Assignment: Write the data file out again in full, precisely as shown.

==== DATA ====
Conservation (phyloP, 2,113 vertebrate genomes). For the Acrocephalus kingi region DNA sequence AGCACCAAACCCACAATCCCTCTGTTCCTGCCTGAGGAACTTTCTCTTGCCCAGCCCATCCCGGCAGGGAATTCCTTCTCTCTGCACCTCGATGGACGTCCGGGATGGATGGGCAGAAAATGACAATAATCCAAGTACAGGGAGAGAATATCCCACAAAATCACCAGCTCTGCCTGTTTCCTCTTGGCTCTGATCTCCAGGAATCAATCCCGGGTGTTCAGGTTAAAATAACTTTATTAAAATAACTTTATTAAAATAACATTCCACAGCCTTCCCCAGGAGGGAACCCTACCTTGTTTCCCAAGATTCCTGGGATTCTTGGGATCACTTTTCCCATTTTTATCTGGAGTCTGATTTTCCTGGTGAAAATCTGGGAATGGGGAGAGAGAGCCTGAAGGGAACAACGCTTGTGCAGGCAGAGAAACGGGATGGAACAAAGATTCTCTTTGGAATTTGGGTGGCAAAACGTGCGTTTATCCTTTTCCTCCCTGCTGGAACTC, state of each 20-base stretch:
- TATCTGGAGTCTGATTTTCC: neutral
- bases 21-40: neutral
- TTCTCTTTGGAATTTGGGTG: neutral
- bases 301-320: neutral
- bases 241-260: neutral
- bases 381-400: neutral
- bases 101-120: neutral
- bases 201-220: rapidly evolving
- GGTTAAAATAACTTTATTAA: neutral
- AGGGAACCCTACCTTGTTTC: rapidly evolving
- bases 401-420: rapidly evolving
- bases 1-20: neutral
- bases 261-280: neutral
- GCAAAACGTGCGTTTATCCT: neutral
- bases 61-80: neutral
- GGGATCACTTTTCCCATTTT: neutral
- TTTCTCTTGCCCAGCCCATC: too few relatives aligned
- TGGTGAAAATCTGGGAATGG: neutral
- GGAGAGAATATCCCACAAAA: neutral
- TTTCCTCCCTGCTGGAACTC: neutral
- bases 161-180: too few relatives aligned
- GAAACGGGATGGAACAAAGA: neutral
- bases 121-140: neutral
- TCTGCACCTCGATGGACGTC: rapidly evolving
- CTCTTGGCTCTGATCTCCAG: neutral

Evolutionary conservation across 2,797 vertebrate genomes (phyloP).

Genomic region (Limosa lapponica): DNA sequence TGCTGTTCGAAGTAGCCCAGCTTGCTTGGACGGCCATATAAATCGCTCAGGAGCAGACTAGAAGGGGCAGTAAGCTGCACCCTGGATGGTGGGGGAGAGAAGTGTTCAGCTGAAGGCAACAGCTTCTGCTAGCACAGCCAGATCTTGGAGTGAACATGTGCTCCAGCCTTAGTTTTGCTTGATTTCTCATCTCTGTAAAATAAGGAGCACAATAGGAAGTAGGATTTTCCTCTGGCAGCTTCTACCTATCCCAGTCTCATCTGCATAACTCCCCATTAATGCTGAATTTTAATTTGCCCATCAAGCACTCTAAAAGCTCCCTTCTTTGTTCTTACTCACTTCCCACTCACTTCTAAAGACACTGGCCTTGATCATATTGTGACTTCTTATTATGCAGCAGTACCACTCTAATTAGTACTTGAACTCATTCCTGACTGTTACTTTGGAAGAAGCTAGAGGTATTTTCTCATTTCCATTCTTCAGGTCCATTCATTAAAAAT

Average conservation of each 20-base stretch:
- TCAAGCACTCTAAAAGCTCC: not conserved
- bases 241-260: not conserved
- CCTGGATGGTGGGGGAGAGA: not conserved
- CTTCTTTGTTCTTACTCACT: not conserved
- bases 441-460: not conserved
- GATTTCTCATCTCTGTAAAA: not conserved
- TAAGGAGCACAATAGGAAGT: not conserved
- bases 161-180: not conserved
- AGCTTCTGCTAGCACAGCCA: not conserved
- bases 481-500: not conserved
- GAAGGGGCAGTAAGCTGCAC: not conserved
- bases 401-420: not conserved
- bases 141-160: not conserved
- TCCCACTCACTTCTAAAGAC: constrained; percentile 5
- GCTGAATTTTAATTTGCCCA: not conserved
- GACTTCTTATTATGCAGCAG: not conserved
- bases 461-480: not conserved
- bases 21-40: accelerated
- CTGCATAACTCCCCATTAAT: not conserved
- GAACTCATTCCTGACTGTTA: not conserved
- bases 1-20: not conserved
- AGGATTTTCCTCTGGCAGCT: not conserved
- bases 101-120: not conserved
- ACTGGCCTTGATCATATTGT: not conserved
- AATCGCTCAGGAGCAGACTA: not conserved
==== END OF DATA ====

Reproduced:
Conservation (phyloP, 2,113 vertebrate genomes). For the Acrocephalus kingi region DNA sequence AGCACCAAACCCACAATCCCTCTGTTCCTGCCTGAGGAACTTTCTCTTGCCCAGCCCATCCCGGCAGGGAATTCCTTCTCTCTGCACCTCGATGGACGTCCGGGATGGATGGGCAGAAAATGACAATAATCCAAGTACAGGGAGAGAATATCCCACAAAATCACCAGCTCTGCCTGTTTCCTCTTGGCTCTGATCTCCAGGAATCAATCCCGGGTGTTCAGGTTAAAATAACTTTATTAAAATAACTTTATTAAAATAACATTCCACAGCCTTCCCCAGGAGGGAACCCTACCTTGTTTCCCAAGATTCCTGGGATTCTTGGGATCACTTTTCCCATTTTTATCTGGAGTCTGATTTTCCTGGTGAAAATCTGGGAATGGGGAGAGAGAGCCTGAAGGGAACAACGCTTGTGCAGGCAGAGAAACGGGATGGAACAAAGATTCTCTTTGGAATTTGGGTGGCAAAACGTGCGTTTATCCTTTTCCTCCCTGCTGGAACTC, state of each 20-base stretch:
- TATCTGGAGTCTGATTTTCC: neutral
- bases 21-40: neutral
- TTCTCTTTGGAATTTGGGTG: neutral
- bases 301-320: neutral
- bases 241-260: neutral
- bases 381-400: neutral
- bases 101-120: neutral
- bases 201-220: rapidly evolving
- GGTTAAAATAACTTTATTAA: neutral
- AGGGAACCCTACCTTGTTTC: rapidly evolving
- bases 401-420: rapidly evolving
- bases 1-20: neutral
- bases 261-280: neutral
- GCAAAACGTGCGTTTATCCT: neutral
- bases 61-80: neutral
- GGGATCACTTTTCCCATTTT: neutral
- TTTCTCTTGCCCAGCCCATC: too few relatives aligned
- TGGTGAAAATCTGGGAATGG: neutral
- GGAGAGAATATCCCACAAAA: neutral
- TTTCCTCCCTGCTGGAACTC: neutral
- bases 161-180: too few relatives aligned
- GAAACGGGATGGAACAAAGA: neutral
- bases 121-140: neutral
- TCTGCACCTCGATGGACGTC: rapidly evolving
- CTCTTGGCTCTGATCTCCAG: neutral

Evolutionary conservation across 2,797 vertebrate genomes (phyloP).

Genomic region (Limosa lapponica): DNA sequence TGCTGTTCGAAGTAGCCCAGCTTGCTTGGACGGCCATATAAATCGCTCAGGAGCAGACTAGAAGGGGCAGTAAGCTGCACCCTGGATGGTGGGGGAGAGAAGTGTTCAGCTGAAGGCAACAGCTTCTGCTAGCACAGCCAGATCTTGGAGTGAACATGTGCTCCAGCCTTAGTTTTGCTTGATTTCTCATCTCTGTAAAATAAGGAGCACAATAGGAAGTAGGATTTTCCTCTGGCAGCTTCTACCTATCCCAGTCTCATCTGCATAACTCCCCATTAATGCTGAATTTTAATTTGCCCATCAAGCACTCTAAAAGCTCCCTTCTTTGTTCTTACTCACTTCCCACTCACTTCTAAAGACACTGGCCTTGATCATATTGTGACTTCTTATTATGCAGCAGTACCACTCTAATTAGTACTTGAACTCATTCCTGACTGTTACTTTGGAAGAAGCTAGAGGTATTTTCTCATTTCCATTCTTCAGGTCCATTCATTAAAAAT

Average conservation of each 20-base stretch:
- TCAAGCACTCTAAAAGCTCC: not conserved
- bases 241-260: not conserved
- CCTGGATGGTGGGGGAGAGA: not conserved
- CTTCTTTGTTCTTACTCACT: not conserved
- bases 441-460: not conserved
- GATTTCTCATCTCTGTAAAA: not conserved
- TAAGGAGCACAATAGGAAGT: not conserved
- bases 161-180: not conserved
- AGCTTCTGCTAGCACAGCCA: not conserved
- bases 481-500: not conserved
- GAAGGGGCAGTAAGCTGCAC: not conserved
- bases 401-420: not conserved
- bases 141-160: not conserved
- TCCCACTCACTTCTAAAGAC: constrained; percentile 5
- GCTGAATTTTAATTTGCCCA: not conserved
- GACTTCTTATTATGCAGCAG: not conserved
- bases 461-480: not conserved
- bases 21-40: accelerated
- CTGCATAACTCCCCATTAAT: not conserved
- GAACTCATTCCTGACTGTTA: not conserved
- bases 1-20: not conserved
- AGGATTTTCCTCTGGCAGCT: not conserved
- bases 101-120: not conserved
- ACTGGCCTTGATCATATTGT: not conserved
- AATCGCTCAGGAGCAGACTA: not conserved